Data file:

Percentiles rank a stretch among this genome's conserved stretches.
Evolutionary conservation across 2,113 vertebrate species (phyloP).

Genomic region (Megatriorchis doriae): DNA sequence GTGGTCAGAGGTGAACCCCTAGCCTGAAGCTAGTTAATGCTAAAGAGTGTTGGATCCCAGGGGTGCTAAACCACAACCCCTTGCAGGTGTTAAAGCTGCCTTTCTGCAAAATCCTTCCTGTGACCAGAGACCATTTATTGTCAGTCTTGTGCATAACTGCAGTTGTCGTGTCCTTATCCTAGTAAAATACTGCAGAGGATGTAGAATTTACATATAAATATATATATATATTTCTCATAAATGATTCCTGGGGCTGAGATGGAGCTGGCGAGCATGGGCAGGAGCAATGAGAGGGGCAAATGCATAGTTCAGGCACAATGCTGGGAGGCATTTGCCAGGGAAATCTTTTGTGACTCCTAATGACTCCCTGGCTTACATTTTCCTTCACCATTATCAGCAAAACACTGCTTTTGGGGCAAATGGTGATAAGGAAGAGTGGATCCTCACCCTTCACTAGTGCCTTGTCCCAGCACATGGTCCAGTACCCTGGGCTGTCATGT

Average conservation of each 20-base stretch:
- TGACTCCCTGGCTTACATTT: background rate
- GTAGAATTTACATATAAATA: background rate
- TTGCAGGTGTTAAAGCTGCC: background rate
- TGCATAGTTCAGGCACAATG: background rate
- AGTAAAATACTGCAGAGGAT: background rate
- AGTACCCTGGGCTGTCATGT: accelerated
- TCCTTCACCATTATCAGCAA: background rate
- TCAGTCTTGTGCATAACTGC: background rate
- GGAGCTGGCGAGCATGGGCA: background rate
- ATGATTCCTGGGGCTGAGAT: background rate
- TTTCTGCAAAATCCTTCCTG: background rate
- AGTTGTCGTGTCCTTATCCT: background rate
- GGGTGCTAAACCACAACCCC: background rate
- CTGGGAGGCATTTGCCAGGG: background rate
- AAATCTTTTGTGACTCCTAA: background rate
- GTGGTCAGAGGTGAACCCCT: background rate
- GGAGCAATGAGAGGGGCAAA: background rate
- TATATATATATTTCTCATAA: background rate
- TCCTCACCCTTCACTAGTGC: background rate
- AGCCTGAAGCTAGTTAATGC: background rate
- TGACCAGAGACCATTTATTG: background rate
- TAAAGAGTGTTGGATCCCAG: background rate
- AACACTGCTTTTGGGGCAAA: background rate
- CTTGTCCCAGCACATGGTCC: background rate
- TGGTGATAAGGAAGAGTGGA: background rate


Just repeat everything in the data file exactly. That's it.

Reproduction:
Percentiles rank a stretch among this genome's conserved stretches.
Evolutionary conservation across 2,113 vertebrate species (phyloP).

Genomic region (Megatriorchis doriae): DNA sequence GTGGTCAGAGGTGAACCCCTAGCCTGAAGCTAGTTAATGCTAAAGAGTGTTGGATCCCAGGGGTGCTAAACCACAACCCCTTGCAGGTGTTAAAGCTGCCTTTCTGCAAAATCCTTCCTGTGACCAGAGACCATTTATTGTCAGTCTTGTGCATAACTGCAGTTGTCGTGTCCTTATCCTAGTAAAATACTGCAGAGGATGTAGAATTTACATATAAATATATATATATATTTCTCATAAATGATTCCTGGGGCTGAGATGGAGCTGGCGAGCATGGGCAGGAGCAATGAGAGGGGCAAATGCATAGTTCAGGCACAATGCTGGGAGGCATTTGCCAGGGAAATCTTTTGTGACTCCTAATGACTCCCTGGCTTACATTTTCCTTCACCATTATCAGCAAAACACTGCTTTTGGGGCAAATGGTGATAAGGAAGAGTGGATCCTCACCCTTCACTAGTGCCTTGTCCCAGCACATGGTCCAGTACCCTGGGCTGTCATGT

Average conservation of each 20-base stretch:
- TGACTCCCTGGCTTACATTT: background rate
- GTAGAATTTACATATAAATA: background rate
- TTGCAGGTGTTAAAGCTGCC: background rate
- TGCATAGTTCAGGCACAATG: background rate
- AGTAAAATACTGCAGAGGAT: background rate
- AGTACCCTGGGCTGTCATGT: accelerated
- TCCTTCACCATTATCAGCAA: background rate
- TCAGTCTTGTGCATAACTGC: background rate
- GGAGCTGGCGAGCATGGGCA: background rate
- ATGATTCCTGGGGCTGAGAT: background rate
- TTTCTGCAAAATCCTTCCTG: background rate
- AGTTGTCGTGTCCTTATCCT: background rate
- GGGTGCTAAACCACAACCCC: background rate
- CTGGGAGGCATTTGCCAGGG: background rate
- AAATCTTTTGTGACTCCTAA: background rate
- GTGGTCAGAGGTGAACCCCT: background rate
- GGAGCAATGAGAGGGGCAAA: background rate
- TATATATATATTTCTCATAA: background rate
- TCCTCACCCTTCACTAGTGC: background rate
- AGCCTGAAGCTAGTTAATGC: background rate
- TGACCAGAGACCATTTATTG: background rate
- TAAAGAGTGTTGGATCCCAG: background rate
- AACACTGCTTTTGGGGCAAA: background rate
- CTTGTCCCAGCACATGGTCC: background rate
- TGGTGATAAGGAAGAGTGGA: background rate